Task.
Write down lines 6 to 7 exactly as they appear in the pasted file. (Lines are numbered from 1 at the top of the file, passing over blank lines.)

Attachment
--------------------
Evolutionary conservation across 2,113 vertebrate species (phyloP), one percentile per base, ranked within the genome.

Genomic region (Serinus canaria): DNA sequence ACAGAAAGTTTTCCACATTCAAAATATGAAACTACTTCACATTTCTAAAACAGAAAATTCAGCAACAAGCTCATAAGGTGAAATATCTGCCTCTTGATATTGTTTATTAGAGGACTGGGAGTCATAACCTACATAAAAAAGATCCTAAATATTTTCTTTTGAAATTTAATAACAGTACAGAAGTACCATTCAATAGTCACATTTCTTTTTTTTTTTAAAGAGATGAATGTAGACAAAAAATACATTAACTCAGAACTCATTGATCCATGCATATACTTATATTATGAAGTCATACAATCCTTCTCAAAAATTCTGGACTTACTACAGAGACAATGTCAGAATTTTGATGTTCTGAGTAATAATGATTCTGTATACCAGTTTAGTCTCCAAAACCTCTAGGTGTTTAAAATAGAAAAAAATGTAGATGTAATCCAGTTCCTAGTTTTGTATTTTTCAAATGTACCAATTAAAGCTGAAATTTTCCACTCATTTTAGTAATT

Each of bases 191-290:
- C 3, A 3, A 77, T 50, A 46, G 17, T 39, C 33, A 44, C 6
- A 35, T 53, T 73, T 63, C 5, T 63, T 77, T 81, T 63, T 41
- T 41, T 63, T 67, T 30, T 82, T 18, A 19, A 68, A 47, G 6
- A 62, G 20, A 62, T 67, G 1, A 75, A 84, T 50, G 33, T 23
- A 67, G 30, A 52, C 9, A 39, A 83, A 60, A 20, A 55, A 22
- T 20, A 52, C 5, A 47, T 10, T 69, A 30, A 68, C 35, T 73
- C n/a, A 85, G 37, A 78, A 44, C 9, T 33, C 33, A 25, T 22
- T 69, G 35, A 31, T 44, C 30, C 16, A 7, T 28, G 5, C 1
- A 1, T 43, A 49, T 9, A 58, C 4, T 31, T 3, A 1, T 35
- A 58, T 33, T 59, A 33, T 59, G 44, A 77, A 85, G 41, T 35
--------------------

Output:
- T 41, T 63, T 67, T 30, T 82, T 18, A 19, A 68, A 47, G 6
- A 62, G 20, A 62, T 67, G 1, A 75, A 84, T 50, G 33, T 23